Don’t deny it, guys. We’ve all read reviews of licensed games that start something like this:
“Games based off movies have a reputation for being only slightly more fun than getting punched in the face and kneed in the gut at the same time. So wasn’t I surprised when I got X licensed game to review, and it turned out to actually be a decent way to spend an afternoon?”
Tangled for the Nintendo DS will be getting no such praise from me.
Let me preface this by saying that I’m well aware I'm the opposite of the intended audience for this game. A 21-year-old guy who loves shooters, horror games, and challenging platformers is not exactly the eight-year-old girl who is the target market for a game about a princess trying to find her true heritage. That said, there have been plenty of games that treat this market with the kind of respect it deserves, and Tangled is not one of them.
There are three things a game appealing to younger audience needs to accomplish: it must be simple and fun, it must have detailed animation, and it needs to be free from technical problems.
Tangled is definitely simple. But unlike games like Super Mario Bros, where it is easy to learn the basics but there is a degree of complexity behind it, Tangled simply presents a very basic concept and never strives to expand on it. Essentially, this game falls into what we call the ‘adventure’ genre. You guide Princess Rapunzel around various environments, interacting with people and objects to advance the story. The game’s failures here are two-fold. First, any sense of accomplishment is completely denied to you. A typical adventure game has puzzles that you need to figure out yourself, giving you a sense of achievement when you can finally advance. Tangled, on the other hand, simply tells you to ‘run outside and pick up a log’, or ‘find this animal’. I understand this game is intended for a younger audience, but even at that age I preferred the games that had me figure out what to do instead of laying it out for me on a silver platter.
Tangled’s other failure with regard to the gameplay lies in the minigames you must complete in order to advance in certain sections. At least they try to give you some challenge here, but these get very monotonous. There are less than ten of these minigames, and the developer recycles them endlessly throughout the four-or-so-hour adventure. Man, if only the Rapunzel from the actual movie realized she could solve all of her problems by doing things like continuously brushing leaves out of her hair, drawing lines to make friends with animals (yeah, seriously), picking up objects and placing them in the right spot, putting together puzzles, and playing games of Snake by grabbing dots while avoiding her own ever-growing hair. Not only does it get very old, very fast, but at no point do these games ever approach a level one would call challenging. The first time I tried that ‘making friends with animals’ game, I scored 44 out of 5. That is, I needed to trace five lines successfully, and I got to forty-four before missing one. Even if the player does find a spot they can’t get past, they can simply spend a few Sun Drops (which are dotted liberally around each environment) to bypass it. Talk about rewarding gameplay!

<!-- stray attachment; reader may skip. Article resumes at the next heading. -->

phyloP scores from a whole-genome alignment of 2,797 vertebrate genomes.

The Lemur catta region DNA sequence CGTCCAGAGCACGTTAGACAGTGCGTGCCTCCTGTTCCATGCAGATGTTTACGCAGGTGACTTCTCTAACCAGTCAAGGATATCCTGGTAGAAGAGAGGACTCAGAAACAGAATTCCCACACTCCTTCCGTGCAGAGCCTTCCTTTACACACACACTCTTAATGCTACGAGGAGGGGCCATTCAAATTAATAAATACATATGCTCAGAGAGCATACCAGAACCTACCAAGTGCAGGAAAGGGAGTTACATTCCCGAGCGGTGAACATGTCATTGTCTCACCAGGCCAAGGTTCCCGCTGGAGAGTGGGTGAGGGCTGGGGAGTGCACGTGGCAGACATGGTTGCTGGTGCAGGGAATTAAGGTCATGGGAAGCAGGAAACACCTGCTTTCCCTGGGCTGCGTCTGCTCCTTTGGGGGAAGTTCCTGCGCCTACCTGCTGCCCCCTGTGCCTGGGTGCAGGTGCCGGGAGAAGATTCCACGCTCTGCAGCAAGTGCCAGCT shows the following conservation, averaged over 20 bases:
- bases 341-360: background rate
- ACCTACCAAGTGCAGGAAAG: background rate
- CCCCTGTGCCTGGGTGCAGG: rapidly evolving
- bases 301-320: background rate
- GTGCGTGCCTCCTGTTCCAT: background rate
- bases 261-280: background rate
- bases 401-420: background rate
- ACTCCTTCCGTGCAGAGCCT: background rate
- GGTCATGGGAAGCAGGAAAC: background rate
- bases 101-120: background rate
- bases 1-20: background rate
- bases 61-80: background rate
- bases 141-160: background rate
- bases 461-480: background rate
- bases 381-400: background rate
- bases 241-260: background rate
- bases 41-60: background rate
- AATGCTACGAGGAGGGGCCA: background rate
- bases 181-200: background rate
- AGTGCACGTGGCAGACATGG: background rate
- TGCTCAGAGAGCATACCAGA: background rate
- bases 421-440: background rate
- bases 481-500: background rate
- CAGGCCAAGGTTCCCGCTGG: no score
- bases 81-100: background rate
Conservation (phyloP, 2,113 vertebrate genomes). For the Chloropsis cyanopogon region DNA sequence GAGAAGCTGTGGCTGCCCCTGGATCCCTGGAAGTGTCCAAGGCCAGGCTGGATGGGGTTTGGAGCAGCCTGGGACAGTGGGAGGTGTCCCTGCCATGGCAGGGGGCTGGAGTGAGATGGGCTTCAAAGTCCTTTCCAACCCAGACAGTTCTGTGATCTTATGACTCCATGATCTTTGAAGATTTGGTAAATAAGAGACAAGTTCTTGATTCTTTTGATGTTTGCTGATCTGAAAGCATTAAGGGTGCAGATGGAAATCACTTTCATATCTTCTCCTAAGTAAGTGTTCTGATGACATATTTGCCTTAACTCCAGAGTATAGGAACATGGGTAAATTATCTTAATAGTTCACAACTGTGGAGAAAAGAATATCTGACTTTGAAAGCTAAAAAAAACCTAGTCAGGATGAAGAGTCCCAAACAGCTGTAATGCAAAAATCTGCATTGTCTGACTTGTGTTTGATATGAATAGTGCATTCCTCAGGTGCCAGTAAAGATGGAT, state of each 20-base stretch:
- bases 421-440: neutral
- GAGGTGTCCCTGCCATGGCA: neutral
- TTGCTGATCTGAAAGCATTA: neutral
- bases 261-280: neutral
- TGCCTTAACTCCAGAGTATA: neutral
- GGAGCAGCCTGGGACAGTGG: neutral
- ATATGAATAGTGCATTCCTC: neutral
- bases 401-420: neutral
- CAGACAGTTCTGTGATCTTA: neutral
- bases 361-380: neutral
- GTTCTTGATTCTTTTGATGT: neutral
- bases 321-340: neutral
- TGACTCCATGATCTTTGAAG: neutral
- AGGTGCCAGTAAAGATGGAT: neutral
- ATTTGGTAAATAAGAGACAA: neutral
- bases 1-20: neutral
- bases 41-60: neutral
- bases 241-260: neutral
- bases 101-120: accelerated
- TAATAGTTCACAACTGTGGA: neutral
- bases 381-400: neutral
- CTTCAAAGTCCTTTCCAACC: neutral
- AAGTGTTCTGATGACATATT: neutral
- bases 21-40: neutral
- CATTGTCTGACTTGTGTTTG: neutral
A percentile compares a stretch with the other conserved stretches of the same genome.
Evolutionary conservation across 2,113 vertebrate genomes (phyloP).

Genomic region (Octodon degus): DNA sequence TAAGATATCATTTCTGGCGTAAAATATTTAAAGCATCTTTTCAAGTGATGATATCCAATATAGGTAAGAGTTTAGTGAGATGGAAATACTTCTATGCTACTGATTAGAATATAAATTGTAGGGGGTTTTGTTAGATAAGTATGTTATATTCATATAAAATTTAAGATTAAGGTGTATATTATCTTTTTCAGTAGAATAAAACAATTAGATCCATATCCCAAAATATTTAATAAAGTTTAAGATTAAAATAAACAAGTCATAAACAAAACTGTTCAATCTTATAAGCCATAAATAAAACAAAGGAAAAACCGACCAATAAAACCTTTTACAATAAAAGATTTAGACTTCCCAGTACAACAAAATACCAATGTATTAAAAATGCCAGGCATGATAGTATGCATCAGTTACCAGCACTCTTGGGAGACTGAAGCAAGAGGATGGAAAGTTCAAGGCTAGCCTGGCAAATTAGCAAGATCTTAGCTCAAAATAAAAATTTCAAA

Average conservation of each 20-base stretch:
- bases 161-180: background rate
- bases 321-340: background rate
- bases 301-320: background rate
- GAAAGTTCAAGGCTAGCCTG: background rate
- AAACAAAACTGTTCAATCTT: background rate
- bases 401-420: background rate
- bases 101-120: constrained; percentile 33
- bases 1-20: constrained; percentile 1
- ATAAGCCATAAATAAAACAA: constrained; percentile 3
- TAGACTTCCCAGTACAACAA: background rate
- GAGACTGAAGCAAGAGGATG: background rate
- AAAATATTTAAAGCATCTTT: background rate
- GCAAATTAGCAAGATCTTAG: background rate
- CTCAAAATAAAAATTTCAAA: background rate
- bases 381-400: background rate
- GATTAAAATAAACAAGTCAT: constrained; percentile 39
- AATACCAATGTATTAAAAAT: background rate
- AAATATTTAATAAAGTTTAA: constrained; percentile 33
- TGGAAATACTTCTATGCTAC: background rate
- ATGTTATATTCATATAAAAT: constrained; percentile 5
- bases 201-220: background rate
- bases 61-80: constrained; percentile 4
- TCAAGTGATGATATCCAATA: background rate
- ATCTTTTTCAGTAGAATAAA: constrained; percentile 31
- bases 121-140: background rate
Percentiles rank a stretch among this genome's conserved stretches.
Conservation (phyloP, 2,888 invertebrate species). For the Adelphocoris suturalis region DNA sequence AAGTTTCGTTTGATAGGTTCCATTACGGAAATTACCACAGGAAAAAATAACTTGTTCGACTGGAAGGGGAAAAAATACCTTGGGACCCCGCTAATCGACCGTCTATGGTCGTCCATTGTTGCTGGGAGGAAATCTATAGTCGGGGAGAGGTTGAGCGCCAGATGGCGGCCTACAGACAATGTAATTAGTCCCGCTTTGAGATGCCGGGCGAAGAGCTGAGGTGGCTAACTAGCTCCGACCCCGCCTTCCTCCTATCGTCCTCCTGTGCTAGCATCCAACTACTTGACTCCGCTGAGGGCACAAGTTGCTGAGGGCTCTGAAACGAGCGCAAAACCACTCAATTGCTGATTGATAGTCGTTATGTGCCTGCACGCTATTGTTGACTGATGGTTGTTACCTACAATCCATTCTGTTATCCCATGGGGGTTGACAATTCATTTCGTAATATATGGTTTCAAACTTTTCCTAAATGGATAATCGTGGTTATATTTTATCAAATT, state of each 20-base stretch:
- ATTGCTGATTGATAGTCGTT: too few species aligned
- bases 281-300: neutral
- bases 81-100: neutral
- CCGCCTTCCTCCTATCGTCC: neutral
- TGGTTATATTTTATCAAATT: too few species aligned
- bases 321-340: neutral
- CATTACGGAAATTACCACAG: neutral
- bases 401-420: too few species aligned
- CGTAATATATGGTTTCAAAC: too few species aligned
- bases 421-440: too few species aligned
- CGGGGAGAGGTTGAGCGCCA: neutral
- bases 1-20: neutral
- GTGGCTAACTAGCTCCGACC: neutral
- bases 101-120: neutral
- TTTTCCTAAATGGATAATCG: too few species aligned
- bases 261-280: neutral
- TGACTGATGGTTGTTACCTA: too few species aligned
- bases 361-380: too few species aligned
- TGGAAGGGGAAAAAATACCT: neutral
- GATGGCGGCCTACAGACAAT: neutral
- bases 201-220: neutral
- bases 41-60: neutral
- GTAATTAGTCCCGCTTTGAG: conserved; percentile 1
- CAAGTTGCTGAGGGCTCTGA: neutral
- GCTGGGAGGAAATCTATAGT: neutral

The shallow gameplay might at least be palatable if there was some type of reward to go along with it. Some nicely-detailed animation might have at least helped the player believe they were participating in the movie. Well, Rapunzel herself has some decent detail, with her flowing locks swaying behind her as she moves and the way she plays with her hands when standing still. Unfortunately, I’m still going to have to go buy a movie ticket, because the game really explains very little and in very dull fashion. When Flynn climbs into Rapunzel’s tower, you’d think there’d be a little suspense, right? Sorry, all you get is some text saying something like “A stranger climbed through the window,” and then he appears standing next to the princess. Most oth
er characters don’t even have animations—they just stand there in one pose, even when you start talking to them.
While we’re on the subject of talking to other characters, let’s discuss the most atrocious failure in Tangled—the loading times. Yes, you read that right. Every time there is a change on the screen, something needs to load. Moving to a new area? Loading screen. Starting up a minigame? Loading screen. Talking to another character? Loading screens before and after. How does a cartridge-based game, which really shouldn’t have any load times, have them every time anything ever happens? Had I not been playing this for review, I’d have shut my DS off after twenty minutes for this grievous waste of time—I can’t imagine the little girls who just want to
help Rapunzel find her family actually caring enough to stare at a little spinning circle every step of the way.
Tangled is the opposite of what a kid-friendly game should be. Instead of pandering to them with mind-numbing gameplay, it should encourage them to develop critical thinking skills and reflexes in order to solve problems. Also, games based on properties like this need to be visually engaging. Static characters with no animation, simple lines of text telling you what is supposedly occurring right in front of you, and load times at every opportunity are simply unacceptable for any kind of game, let alone one based off an animated movie aimed at small childre
n. If you have a Wii system and are looking to buy your kids a Tangled-based video game, I highly recommend picking up the version designed for that system, as it meets all the requirements outlined above and does not treat your child like a moron who will buy anything with the Disney brand. Quite literally, the most I’ve taken away after my time with this DS game is a greater desire to see the movie to figure out what the heck just happened.
Wait... maybe that was Disney’s plan all along...